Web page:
Today’s post continues an ongoing series on Polarity Security Operations Center (SOC) use cases; demonstrating how Polarity helps you to see the story in your data without sacrificing thoroughness or speed.
Watch a Community Tech Training where Terry shares the top 3 ways analysts use Polarity to optimize SecOps.
According to IBM’s X-Force and Dell Secureworks, Phishing attacks have been the top initial compromise of all breach vectors (i.e. approximately 30%) for the last few years.
Triaging phishing attacks is time-consuming and tedious, but Polarity makes it a snap.
The first step in analyzing if an email is legitimate, spam, or malicious, begins with examining the header data for source information by inspecting IP addresses and domains.
Once an analyst has pulled the email header data they must scan the header for IPs and domains to complete a reputational analysis by searching external data repositories for a reputational score or data provenance (e.g. from which country did the email originate, who owns the URL, and has it been associated with any malicious activity).
A considerable amount of time is spent searching data before a decision can be made. Once all of the header data has been examined, the analyst can finally make a determination on whether the email is malicious as well as its degree of maliciousness. Because an analyst has the obligation to be as thorough as possible, several searches against different data repositories must be undertaken to make a truly informed decision.
If the email is determined to be a true security incident requiring an actual Incident Response, an analyst’s first reaction is very likely to conduct a further assessment of battle damage before blocking the associated activity. The analyst will attempt to answer questions including: is this a targeted campaign, who are the actors, what was affected? Each of these questions require varying degrees of data lookups from numerous sources.
Polarity has multiple resources to help analysts determine the reputational value of email header data when conducting a phishing triage.
- Polarity can augment the analyst view with information sourced directly from several domain intelligence platforms. Examples of integrations with free sources include:
- Majestic Millions
- Polarity can also overlay open-source and commercial threat intelligence that is specific to the domain.
- Polarity can provide a quick snapshot of the URL in question from URLScan and share it in the Heads Up Display (HUD).
- Polarity ensures that the most recent information is pulled, not just the information that was pulled at the time of ingestion.
- Polarity automatically demonstrates historical relationships between the enterprise and the domain (e.g. via an immediate query to proxy logs).
- Polarity highlights whether the IP addresses associated with the domain have been observed from enterprise firewalls.
- With channels or integrations, Polarity can show linkage of the business relationships between the domain and the enterprise (e.g. Entity: “Polarity.io” Annotation: “Is a trusted partner.").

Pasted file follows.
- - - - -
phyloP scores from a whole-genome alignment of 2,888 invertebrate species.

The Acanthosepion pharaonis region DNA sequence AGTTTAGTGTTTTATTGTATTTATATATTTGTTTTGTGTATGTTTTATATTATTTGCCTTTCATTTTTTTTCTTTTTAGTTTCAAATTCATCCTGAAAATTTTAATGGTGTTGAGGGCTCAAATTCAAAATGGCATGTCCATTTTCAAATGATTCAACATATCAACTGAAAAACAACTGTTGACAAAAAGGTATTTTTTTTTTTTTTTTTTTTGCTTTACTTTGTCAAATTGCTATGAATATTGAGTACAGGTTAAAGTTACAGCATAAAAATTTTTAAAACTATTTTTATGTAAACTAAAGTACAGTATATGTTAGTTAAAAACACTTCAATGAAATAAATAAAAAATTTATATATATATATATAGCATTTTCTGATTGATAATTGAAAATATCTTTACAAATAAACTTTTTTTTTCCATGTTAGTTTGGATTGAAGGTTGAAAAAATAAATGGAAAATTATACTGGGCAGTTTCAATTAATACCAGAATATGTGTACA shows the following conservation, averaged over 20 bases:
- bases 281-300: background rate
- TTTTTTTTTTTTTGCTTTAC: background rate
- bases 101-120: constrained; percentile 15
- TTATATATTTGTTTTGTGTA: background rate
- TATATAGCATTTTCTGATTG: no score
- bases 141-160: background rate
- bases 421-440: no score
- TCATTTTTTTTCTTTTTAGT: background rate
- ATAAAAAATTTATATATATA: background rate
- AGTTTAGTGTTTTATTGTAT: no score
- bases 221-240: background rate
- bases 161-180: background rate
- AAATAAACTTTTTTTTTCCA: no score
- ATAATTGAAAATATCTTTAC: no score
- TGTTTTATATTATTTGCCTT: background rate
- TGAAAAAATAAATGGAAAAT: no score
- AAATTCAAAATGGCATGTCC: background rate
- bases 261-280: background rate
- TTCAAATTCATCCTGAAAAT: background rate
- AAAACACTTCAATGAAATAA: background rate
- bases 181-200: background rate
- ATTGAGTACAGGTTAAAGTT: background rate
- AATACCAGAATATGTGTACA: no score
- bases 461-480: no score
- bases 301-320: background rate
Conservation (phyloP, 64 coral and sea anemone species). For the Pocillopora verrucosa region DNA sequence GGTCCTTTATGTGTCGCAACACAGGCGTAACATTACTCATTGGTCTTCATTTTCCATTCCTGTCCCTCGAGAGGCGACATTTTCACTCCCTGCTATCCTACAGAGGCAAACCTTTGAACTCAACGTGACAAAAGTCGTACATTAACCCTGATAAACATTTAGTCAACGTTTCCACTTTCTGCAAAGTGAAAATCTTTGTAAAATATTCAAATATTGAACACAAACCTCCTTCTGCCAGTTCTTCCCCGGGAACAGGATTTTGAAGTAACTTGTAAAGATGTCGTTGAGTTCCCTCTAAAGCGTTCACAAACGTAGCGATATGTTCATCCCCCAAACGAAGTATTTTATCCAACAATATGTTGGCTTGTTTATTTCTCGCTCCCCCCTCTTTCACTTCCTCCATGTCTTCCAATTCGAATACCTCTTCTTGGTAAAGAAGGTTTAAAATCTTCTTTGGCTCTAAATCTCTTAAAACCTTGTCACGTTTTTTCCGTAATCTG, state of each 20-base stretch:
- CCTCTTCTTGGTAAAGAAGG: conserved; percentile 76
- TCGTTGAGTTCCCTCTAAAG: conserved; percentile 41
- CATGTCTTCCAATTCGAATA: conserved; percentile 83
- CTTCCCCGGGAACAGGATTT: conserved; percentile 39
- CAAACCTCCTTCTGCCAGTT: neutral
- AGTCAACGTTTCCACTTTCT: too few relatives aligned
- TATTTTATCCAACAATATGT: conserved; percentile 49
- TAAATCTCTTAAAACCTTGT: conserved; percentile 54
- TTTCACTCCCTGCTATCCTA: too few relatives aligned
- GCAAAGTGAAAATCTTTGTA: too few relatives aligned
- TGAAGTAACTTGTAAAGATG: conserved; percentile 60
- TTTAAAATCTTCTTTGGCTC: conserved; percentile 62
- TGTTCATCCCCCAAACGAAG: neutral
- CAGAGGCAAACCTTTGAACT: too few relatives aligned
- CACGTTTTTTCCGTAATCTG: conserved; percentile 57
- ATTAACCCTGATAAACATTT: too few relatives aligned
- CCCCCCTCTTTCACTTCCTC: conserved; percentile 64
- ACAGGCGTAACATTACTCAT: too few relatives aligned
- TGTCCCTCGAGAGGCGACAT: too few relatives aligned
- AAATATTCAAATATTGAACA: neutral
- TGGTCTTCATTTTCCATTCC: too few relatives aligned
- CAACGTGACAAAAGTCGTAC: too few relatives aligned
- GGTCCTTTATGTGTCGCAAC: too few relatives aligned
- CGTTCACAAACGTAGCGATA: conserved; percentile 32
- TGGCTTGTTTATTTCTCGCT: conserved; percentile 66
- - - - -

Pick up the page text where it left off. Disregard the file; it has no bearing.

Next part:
- Polarity can also initiate actions against domains. For example:
If integrations support scan requests (e.g. URLScan), scans can be kicked off.
If SOAR playbooks exist, drive-by simulations may be initiated.
As shown in the images above, Polarity shares real-time reputational data derived from a number of authoritative IP and domain provenance services. Here we show information provided by Shodan, Virus Total, URLhaus, and MaxMind. These repositories and any other data feed you are subscribed to or use frequently can be provided to your analysts in real-time, with no lookups, no clicking around, no shifting tabs, and no cutting and pasting. Polarity provides information when you need it and where you need it. You are threat hunting - you shouldn’t have to hunt for your data too.
Meet the expert: Terry McGraw
Background: Terry is Head of Customer Success for Polarity and serves as our resident expert in Security Operations and Cyber Threat Analysis. He is a retired Lieutenant Colonel from the United States Army and has over 20 years of providing expertise in cyber security architectural design and operations in both commercial and government sectors.
Terry previously served as the Vice President of Global Cyber Threat Research and Analysis for Dell SecureWorks and President of PC Matic Federal. He retired from the United States Army in 2014 completing 27 years of service; the last 10 years of his Army career were leading key Cyber initiatives for the Army’s Network Enterprise and Technology Command, Army Cyber Command and the National Security Agency (NSA). He has multiple combat tours with his culminating assignment, serving as the Director of Operations, Task Force Signal Afghanistan, 160th Signal Brigade (FWD), providing all strategic communications infrastructure in the theater of operations.
Education: BA in History, MSA in Information Systems Engineering, and a graduate of the prestigious US Army School of Information Technology’s Telecommunication Systems Engineering Course.
Relevant Experience: Terry’s work in the Army leading and operating some of the world’s largest and most complex networks as well as 6 years as Vice President of Global Cyber Threat Research and Analysis for Dell SecureWorks providing managed cybersecurity services to over 4,000 commercial clients and leading it’s six Counter Threat Operations Centers gives him a deep and broad understanding of the Cyber Threat Landscape. His entire professional career has been in designing and managing resilient network architectures ensuring the operational readiness thereof.